Achievement of the ultimate sensitivity along with a high spectral resolution is one of the frequently addressed problems, as the complication of the applied and fundamental scientific tasks being explored is growing up gradually. In our work, we have investigated performance of a superconducting nanowire photon-counting detector operating in the coherent mode for detection of weak signals at the telecommunication wavelength. Quantum-noise limited sensitivity of the detector was ensured by the nature of the photon-counting detection and restricted by the quantum efficiency of the detector only. Spectral resolution given by the heterodyne technique and was defined by the linewidth and stability of the Local Oscillator (LO). Response bandwidth was found to coincide with the detector’s pulse width, which, in turn, could be controlled by the nanowire length. In addition, the system noise bandwidth was shown to be governed by the electronics/lab equipment, and the detector noise bandwidth is predicted to depend on its jitter. As have been demonstrated, a very small amount of the LO power (of the order of a few picowatts down to hundreds of femtowatts) was required for sufficient detection of the test signal, and eventual optimization could lead to further reduction of the LO power required, which would perfectly suit for the foreseen development of receiver matrices and the need for detection of ultra-low signals at a level of less-than-one-photon per second.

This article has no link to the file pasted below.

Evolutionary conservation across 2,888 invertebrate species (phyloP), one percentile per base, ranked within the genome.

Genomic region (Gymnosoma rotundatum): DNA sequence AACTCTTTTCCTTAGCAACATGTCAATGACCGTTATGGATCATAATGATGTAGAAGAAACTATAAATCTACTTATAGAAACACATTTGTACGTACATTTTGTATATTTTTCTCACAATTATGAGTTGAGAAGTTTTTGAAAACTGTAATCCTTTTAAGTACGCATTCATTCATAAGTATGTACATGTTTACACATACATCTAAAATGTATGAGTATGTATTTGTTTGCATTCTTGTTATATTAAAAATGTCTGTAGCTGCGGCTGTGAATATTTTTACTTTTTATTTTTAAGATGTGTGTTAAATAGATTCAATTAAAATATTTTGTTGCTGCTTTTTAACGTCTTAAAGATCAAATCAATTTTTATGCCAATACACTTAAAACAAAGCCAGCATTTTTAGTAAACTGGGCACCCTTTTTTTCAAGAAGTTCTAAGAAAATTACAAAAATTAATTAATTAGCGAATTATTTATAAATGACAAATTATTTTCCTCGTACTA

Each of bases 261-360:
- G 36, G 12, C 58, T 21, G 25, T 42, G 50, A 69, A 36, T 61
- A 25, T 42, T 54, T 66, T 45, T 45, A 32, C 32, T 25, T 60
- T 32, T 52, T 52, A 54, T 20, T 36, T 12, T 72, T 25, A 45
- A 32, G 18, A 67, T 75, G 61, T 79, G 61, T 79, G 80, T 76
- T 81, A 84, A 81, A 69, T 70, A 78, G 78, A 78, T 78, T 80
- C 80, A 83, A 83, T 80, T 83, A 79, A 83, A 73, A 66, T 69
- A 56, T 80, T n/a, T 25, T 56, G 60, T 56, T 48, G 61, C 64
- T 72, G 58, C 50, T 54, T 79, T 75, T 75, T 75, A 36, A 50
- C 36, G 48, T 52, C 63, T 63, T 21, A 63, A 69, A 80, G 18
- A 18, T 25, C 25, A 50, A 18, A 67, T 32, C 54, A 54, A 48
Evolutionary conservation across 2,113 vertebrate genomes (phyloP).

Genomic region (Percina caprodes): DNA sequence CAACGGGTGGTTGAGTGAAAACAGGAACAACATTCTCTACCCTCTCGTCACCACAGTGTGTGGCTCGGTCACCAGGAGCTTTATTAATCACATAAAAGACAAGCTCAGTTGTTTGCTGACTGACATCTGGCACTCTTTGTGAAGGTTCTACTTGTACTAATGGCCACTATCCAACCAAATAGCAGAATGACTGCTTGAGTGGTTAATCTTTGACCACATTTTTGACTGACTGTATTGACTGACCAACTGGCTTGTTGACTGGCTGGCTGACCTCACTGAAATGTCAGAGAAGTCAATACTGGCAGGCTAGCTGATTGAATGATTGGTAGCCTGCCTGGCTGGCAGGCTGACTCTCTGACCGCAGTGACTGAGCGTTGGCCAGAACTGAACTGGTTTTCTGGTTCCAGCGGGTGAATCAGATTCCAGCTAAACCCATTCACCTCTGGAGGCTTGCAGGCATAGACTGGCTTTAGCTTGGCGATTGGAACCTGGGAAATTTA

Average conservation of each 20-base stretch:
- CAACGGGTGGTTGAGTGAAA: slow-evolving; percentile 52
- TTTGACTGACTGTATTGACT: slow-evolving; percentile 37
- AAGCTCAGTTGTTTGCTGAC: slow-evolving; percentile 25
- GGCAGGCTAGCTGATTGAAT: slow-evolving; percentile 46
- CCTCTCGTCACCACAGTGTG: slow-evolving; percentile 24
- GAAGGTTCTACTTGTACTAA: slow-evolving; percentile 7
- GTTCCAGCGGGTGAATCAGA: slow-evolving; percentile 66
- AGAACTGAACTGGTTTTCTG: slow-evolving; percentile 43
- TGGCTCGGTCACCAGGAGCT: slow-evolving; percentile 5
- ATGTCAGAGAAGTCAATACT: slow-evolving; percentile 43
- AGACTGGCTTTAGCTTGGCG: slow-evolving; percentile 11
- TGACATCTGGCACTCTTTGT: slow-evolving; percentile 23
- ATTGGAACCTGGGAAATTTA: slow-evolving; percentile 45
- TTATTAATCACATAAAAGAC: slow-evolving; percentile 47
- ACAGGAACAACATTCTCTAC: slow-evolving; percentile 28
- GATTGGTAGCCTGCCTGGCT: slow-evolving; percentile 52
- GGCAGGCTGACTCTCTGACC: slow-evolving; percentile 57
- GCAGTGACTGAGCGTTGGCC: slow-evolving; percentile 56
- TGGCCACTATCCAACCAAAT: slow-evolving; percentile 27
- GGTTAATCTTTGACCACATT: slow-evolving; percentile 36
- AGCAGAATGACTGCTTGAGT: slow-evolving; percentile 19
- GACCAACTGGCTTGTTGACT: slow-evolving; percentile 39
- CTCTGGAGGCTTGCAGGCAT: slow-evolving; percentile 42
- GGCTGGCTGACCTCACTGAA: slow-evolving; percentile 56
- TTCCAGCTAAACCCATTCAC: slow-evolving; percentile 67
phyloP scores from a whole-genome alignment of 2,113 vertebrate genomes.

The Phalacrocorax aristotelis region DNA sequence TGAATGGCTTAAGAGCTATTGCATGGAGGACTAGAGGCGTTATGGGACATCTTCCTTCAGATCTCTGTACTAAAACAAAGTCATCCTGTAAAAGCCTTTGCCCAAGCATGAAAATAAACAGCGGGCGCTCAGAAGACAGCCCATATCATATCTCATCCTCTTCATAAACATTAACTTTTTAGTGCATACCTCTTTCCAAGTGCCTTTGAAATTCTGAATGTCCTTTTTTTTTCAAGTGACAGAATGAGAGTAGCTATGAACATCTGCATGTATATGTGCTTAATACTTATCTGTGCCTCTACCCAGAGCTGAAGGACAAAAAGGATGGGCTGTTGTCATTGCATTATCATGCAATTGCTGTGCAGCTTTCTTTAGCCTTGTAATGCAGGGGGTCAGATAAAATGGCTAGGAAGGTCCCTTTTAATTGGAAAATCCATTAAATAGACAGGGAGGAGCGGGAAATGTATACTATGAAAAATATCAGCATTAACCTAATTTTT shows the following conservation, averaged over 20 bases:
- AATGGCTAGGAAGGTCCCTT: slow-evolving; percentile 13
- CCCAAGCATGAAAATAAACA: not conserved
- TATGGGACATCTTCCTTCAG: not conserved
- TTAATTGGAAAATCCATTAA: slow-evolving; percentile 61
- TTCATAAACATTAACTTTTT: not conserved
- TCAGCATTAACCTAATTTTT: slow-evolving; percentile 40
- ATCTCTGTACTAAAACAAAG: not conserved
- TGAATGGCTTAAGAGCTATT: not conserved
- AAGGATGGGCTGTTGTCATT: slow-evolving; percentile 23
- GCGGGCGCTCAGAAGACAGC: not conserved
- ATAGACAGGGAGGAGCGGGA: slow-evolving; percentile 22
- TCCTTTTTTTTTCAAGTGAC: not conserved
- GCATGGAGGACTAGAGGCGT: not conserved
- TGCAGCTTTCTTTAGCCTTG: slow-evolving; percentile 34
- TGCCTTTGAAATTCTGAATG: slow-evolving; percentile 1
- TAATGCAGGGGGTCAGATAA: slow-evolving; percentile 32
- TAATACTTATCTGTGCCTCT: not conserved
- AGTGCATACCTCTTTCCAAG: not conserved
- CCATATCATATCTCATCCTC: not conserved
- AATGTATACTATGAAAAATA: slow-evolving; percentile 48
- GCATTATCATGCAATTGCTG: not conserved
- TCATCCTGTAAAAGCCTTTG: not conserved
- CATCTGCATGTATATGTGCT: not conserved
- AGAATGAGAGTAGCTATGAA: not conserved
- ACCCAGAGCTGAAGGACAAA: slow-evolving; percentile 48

M. Shcherbatenko, Y. Lobanov, A. Semenov, V. Kovalyuk, A. Korneev, R. Ozhegov, N. Kaurova, B. Voronov, and G. Goltsman, "Coherent detection of weak signals with superconducting nanowire single photon detector at the telecommunication wavelength," Proc. SPIE 10229, Photon Counting Applications 2017, 102290G (Presented at SPIE Optics + Optoelectronics: April 25, 2017; Published: 15 May 2017); https://doi.org/10.1117/12.2267724.
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Study of self-shadowing effect as a simple means to realize nanostructured thin films and layers with special attentions to birefringent obliquely deposited thin films and photo-luminescent porous silicon